Security firm Imperva has published its January Hacker Intelligence Initiative Report. The study, entitled “Lessons Learned from the Yahoo! Hack,” underscores the dangers of third-party code in cloud computing.
In December 2012, a hacker using the online handle ViruS_HimA breached Yahoo! systems and gained access to certain databases and one of the company’s servers.
After analyzing the screenshots and the other pieces of information published at the time by the hacker, Imperva researchers determined that the SQL Injection vulnerability leveraged by the attacker to gain access to the company’s system wasn’t in applications developed by Yahoo!, but by AstroYogi.com.
The vulnerable code was actually hosted on the servers of AstroYogi, a popular Indian astrology portal.
“The routing of users from Yahoo! to Astroyogi.com is achieved by using a DNS alias. When the user wants to browse ‘in. horoscopes.lifestyle.yahoo.net’ a DNS query is sent,” experts explained in the report.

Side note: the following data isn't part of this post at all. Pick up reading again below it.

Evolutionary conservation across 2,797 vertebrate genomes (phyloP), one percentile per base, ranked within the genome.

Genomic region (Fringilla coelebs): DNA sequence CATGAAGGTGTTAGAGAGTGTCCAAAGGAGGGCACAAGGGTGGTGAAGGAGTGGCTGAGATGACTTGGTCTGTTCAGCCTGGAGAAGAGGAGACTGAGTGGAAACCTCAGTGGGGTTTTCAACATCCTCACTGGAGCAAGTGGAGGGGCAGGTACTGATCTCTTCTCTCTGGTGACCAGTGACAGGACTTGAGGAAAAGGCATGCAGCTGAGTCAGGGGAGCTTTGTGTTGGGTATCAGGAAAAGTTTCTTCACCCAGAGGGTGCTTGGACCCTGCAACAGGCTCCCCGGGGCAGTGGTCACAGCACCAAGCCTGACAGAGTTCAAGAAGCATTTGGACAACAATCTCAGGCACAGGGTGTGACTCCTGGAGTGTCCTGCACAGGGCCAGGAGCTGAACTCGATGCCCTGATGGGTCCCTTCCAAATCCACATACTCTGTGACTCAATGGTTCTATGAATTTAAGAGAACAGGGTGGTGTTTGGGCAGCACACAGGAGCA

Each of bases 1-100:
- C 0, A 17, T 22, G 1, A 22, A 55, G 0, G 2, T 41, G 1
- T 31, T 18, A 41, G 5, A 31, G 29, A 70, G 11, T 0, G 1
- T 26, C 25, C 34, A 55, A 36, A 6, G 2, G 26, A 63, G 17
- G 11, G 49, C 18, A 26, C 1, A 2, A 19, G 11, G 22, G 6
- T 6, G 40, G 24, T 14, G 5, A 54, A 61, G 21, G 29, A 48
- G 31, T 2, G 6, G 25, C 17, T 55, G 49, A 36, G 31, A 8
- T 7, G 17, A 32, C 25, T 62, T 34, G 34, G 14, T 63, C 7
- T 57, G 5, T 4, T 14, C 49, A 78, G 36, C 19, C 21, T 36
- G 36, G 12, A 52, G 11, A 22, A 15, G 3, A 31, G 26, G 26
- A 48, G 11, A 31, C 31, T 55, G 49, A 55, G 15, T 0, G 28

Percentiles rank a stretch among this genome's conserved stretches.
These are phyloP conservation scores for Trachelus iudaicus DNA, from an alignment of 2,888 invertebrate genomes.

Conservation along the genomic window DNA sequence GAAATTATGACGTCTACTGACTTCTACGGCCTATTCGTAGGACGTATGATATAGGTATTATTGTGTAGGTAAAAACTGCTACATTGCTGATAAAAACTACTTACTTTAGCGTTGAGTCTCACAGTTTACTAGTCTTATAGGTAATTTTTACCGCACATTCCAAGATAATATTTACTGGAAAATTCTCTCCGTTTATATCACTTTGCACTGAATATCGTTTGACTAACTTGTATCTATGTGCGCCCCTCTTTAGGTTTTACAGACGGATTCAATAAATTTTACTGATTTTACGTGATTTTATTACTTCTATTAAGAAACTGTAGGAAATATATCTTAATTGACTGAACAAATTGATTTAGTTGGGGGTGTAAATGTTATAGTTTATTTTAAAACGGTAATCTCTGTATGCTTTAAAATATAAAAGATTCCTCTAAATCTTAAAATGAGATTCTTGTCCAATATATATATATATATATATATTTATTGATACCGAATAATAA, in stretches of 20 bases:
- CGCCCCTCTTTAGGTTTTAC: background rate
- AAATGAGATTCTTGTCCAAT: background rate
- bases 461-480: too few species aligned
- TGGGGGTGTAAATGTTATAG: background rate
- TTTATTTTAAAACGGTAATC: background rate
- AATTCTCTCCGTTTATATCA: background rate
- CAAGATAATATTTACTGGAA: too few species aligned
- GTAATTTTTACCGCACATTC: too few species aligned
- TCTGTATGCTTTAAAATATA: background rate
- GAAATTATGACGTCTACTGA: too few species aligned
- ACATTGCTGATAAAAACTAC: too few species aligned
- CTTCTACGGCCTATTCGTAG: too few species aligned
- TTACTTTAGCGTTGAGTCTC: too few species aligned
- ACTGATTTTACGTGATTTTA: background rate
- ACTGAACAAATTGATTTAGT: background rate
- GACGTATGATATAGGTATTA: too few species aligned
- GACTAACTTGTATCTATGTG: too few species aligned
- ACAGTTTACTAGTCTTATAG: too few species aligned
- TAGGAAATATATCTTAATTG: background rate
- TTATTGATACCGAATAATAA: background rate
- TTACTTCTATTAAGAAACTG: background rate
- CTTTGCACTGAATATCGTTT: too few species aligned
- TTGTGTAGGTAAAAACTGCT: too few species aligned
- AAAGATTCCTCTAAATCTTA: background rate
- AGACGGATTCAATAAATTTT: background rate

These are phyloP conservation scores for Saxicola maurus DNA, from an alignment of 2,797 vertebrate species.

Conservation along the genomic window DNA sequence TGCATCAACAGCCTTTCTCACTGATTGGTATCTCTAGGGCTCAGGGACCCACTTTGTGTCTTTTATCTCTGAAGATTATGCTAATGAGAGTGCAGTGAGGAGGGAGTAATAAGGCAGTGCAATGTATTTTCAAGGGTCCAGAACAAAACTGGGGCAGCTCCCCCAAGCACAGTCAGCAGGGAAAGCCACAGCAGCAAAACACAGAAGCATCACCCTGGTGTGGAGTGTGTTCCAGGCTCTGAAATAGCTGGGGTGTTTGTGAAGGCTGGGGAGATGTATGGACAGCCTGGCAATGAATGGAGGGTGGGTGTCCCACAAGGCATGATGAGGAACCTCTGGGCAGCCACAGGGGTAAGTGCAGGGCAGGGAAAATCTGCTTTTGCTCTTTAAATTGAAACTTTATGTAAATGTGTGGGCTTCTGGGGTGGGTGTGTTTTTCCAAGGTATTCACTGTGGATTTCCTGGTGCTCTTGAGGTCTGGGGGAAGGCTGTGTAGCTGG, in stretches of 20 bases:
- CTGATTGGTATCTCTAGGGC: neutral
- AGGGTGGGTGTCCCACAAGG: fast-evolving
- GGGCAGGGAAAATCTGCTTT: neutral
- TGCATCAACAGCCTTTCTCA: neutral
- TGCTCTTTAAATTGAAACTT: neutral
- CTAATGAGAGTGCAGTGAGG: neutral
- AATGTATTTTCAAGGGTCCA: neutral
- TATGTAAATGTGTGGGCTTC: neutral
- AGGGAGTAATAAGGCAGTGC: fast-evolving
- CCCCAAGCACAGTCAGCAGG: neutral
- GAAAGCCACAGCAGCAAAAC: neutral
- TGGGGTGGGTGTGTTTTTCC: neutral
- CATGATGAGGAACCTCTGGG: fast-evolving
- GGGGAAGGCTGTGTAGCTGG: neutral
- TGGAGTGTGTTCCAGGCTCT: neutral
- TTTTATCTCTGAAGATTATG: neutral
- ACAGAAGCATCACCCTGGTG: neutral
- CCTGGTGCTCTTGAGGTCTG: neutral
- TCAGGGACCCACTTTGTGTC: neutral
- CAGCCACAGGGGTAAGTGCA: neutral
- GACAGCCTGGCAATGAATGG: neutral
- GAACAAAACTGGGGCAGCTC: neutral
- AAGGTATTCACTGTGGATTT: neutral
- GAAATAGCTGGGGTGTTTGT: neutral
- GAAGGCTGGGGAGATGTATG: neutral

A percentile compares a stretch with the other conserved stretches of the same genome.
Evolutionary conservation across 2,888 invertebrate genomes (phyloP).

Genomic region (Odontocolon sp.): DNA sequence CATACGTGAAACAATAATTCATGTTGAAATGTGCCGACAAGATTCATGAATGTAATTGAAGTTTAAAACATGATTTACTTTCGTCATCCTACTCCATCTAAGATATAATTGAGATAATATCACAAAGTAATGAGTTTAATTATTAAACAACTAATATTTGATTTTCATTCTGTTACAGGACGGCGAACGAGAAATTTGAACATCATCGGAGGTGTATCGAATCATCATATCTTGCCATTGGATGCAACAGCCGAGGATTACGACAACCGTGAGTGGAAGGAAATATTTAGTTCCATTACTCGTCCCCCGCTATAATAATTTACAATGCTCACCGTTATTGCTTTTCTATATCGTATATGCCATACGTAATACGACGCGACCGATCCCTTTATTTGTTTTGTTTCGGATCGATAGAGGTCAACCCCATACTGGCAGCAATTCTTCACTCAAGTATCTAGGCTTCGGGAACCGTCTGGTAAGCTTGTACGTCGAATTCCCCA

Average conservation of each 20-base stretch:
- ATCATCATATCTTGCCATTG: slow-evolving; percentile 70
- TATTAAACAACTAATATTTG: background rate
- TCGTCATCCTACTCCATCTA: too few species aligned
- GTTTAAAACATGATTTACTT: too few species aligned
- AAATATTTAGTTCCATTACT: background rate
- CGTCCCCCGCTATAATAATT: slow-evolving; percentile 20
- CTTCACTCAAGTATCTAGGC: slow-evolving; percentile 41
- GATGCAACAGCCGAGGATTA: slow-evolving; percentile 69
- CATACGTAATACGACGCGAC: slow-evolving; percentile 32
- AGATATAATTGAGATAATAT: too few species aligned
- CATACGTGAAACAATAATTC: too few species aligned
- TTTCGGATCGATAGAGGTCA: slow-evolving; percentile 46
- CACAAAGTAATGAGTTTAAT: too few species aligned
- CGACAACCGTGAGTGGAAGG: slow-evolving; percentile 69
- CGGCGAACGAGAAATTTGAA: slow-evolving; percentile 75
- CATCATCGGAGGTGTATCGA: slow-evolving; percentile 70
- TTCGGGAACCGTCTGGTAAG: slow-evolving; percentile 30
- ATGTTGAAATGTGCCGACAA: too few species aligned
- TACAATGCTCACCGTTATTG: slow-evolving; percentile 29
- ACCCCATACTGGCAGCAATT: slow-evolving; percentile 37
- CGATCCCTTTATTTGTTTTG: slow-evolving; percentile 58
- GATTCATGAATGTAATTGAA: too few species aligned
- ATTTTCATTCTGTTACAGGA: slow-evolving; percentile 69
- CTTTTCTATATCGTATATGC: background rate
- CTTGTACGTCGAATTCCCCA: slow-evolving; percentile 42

“When a DNS server looks up the application name on yahoo.net records and finds it is actually an alias, it replaces the name with the canonical name (in this case ‘yahoo.astroyogi.com’) and looks up the new name.”
The lesson that organizations should learn from this incident is that they must take responsibility to secure third-party code and the cloud-based applications they’re utilizing.
First of all, businesses should set legal requirements to outline what is and what is not accepted from a security point of view.
In addition, any merger or acquisition should be actively investigated to ensure that there are no security risks.
From a technical standpoint, enterprises should deploy web application firewalls (WAFs) that can prevent vulnerable apps from being exploited.
Conducting web application vulnerability assessments is also highly recommended in order to identify potential security holes that must be addressed in the development lifecycle of a piece of software.